The professionals at Donohoo Accounting Services have even more ways to help you save. Contact us today to schedule your free consultation or call 513-528-3982. And don’t forget to check us out on Facebook, Twitter and LinkedIn for our latest updates!

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Tips for Completing the FAFSA

Planning ahead is vital for a successful academic year and it’s never too early to start thinking about financial aid for next year. The 2020-21 FAFSA is available for filing beginning October 1 and getting an early start means you’ll have plenty of time to complete and submit your financial aid well before the deadline. Whether you’re a student or a parent, filling out FAFSA can be complicated and time-consuming, so it’s important to be careful in order to avoid costly mistakes. With these helpful tips, you can avoid dreading the deadline and rest easy knowing next year’s financial aid is secured.

Fill It Out Early

You may think that you have plenty of time to fill your FAFSA out, but putting off finishing it can cost you. Filling it out and submitting your FAFSA as soon as it’s available provides you with the opportunity to get the most financial aid available, as some financial aid is awarded on a first-come, first-served basis. In some instances, states and colleges run out of money early, so make sure to complete your FAFSA early to avoid being left high and dry for the next academic year.

Get A FSA ID Before Starting Your FAFSA

Your FSA ID is an important part of completing your FAFSA as it allows you to electronically sign your FAFSA and submit it and access other Department of Education websites. Each FSA ID is unique and both parents and students will need to create their own separate IDs in order to avoid any delays that may result from a mix-up.

Use the IRS Data Retrieval Tool (IRS DRT)

One of the requirements for completing your FAFSA is supplying your financial information. The IRS Data Retrieval Tool lets you avoid the difficulty of finding old tax returns or risk entering the wrong data. In a few simple clicks, you can import your tax information quickly and accurately, reducing the risk of any errors. Simply click “Link to IRS” to use it.

Carefully Review Information Before Submitting Your FAFSA

Even the simplest mistake can have a serious impact your financial aid, delaying your application or affecting the amount of financial aid you receive, so before you submit your FAFSA it’s important to make sure everything is complete. Common mistakes include leaving too many fields blank, forgetting to list the colleges you plan to attend, or misplaced commas and decimal points. Mistakes often come from failing to read or misunderstanding directions so while you’re reviewing your information make sure you’ve filled everything out according to the instructions.

Sign and Submit

Until you’ve signed and submitted your FAFSA it’s still incomplete. Once you’ve reviewed all of your information and checked or corrected and mistakes you can submit your FAFSA electronically using your FSA ID.

If you’re looking for help with questions about making sure you have everything you need for your financial aid application, contact an experienced accountant like the ones at Donohoo Accounting Services. Schedule a free consultation at 513-528-3982 or email us today. Check us out on Facebook, Twitter or LinkedIn for our latest updates!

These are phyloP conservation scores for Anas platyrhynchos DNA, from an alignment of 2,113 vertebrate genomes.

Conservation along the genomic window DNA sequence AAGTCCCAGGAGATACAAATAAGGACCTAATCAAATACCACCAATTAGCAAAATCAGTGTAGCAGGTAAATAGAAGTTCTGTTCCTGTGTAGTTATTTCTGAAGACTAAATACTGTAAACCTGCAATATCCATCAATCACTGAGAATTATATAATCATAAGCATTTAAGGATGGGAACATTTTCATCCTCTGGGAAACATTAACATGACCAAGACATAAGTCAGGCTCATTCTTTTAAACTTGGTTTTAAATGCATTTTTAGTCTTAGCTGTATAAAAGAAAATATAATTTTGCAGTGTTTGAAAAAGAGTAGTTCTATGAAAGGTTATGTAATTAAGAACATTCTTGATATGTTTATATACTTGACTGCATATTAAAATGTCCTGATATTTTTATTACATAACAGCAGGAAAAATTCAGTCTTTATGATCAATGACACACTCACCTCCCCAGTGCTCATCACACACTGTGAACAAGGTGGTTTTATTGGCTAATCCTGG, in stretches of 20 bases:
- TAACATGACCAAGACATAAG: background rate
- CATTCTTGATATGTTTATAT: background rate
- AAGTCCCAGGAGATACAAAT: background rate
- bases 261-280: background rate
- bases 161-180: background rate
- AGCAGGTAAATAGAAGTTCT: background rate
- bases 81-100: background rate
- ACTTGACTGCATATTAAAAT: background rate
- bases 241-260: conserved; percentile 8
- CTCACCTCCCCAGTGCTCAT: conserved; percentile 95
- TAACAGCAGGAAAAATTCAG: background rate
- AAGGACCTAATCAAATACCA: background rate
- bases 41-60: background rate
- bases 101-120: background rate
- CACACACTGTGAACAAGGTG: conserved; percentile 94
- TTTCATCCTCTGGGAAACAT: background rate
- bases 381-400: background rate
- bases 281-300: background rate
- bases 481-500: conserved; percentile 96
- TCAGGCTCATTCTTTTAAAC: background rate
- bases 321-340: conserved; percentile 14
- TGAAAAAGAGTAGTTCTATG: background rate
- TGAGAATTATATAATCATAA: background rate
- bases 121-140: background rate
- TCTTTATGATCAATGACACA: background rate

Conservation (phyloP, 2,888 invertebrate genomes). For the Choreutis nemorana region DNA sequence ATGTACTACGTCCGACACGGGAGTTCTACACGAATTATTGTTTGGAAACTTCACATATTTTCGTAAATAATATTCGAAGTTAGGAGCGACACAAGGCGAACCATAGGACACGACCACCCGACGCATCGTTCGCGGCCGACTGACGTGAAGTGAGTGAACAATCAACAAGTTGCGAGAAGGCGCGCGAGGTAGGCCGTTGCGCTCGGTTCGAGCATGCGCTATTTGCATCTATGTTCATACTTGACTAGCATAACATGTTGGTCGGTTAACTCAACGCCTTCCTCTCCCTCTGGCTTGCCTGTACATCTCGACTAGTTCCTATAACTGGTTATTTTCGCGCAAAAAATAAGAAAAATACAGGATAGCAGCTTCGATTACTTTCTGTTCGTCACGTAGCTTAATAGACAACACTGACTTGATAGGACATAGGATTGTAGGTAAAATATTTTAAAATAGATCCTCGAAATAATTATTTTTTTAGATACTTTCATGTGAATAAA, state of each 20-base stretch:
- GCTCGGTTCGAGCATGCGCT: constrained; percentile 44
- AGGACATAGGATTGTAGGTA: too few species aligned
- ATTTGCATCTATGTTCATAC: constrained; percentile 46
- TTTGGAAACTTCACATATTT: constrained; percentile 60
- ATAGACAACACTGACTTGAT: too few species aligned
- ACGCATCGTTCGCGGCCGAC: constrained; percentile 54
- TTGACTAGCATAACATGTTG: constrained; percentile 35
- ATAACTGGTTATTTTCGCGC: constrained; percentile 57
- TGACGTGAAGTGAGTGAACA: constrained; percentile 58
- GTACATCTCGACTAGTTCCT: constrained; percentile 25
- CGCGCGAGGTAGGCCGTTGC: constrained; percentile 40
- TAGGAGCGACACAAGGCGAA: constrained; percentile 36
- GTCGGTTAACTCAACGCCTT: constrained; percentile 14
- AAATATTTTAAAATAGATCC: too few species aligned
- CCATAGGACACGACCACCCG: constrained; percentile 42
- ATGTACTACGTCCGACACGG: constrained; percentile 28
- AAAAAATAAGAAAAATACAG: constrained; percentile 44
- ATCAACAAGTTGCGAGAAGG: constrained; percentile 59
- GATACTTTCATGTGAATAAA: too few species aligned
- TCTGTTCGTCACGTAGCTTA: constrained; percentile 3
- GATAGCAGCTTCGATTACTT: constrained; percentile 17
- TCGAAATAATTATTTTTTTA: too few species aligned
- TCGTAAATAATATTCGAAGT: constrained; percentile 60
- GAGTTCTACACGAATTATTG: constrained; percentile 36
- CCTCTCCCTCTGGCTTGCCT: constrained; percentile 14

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Tips for Saving for College

Having a college degree is vital in today’s economy because a degree means higher wages, more career opportunities, greater job satisfaction and other benefits. But as college costs continue to increase it’s more important than ever to start saving for your children’s future as early as possible. These tips can help you get a head start and put your student on a path to higher education that leaves them with as little student debt as possible.

Put Yourself In The Right Financial Position To Start Saving

Parents are encouraged to start saving for their child’s college fund as early as possible, but before you do it’s important to make sure you’re in the right financial position. Paying off credit card or your own student loan debt, establishing an emergency savings account, as well as saving for retirement are important financial milestones to complete before establishing a college fund. Completing these milestones will help put you in the right financial position to start saving.

Research College Costs

With college costs continuing to rise, it’s important to make sure you’re saving enough to cover your future student’s tuition, living expenses, materials and fees. Researching and comparing the costs of attending public colleges both in and out of state with private universities and community colleges gives you an idea of what kind of costs to expect. This allows you to determine a time frame and budget.

Explore Different Savings Options

There’s a variety of different savings options available to start your college fund, and researching available plans will help you find the one that’s right for you. Education Savings Accounts (ESA) offer parents the opportunity to save $2,000 per year, per child that grows tax-free. While the money can be withdrawn tax-free when it’s ready to be used, you must meet a certain income limit to qualify and contributions are limited to $2,000 a year.

529 plans are an alternative to those looking to contribute more than $2,000 or don’t meet the income limits of an ESA. The high contribution rates offer the opportunity to quickly meet your goal and like the ESA, your money grows tax-free. While 529 plans provide parents great saving opportunities for a single child, restrictions may apply if the parents decide to transfer the funds to another child.

Find Out If You Qualify for Certain Tax Breaks

Qualifying for available tax breaks helps provide you with more money that can be put toward educational costs. If you’re eligible for the American Opportunity Tax Credit, you can get a credit of up to $2,500 that covers certain educational expenses while the Lifetime Learning Credit covers costs other than tuition and books including activity fees.

For help with questions about the best ways to save for your child’s future, contact an experienced accountant like the ones at Donohoo Accounting Services. Schedule a free consultation at 513-528-3982 or email us today. And don’t forget to check us out on Facebook, Twitter or LinkedIn for our latest updates!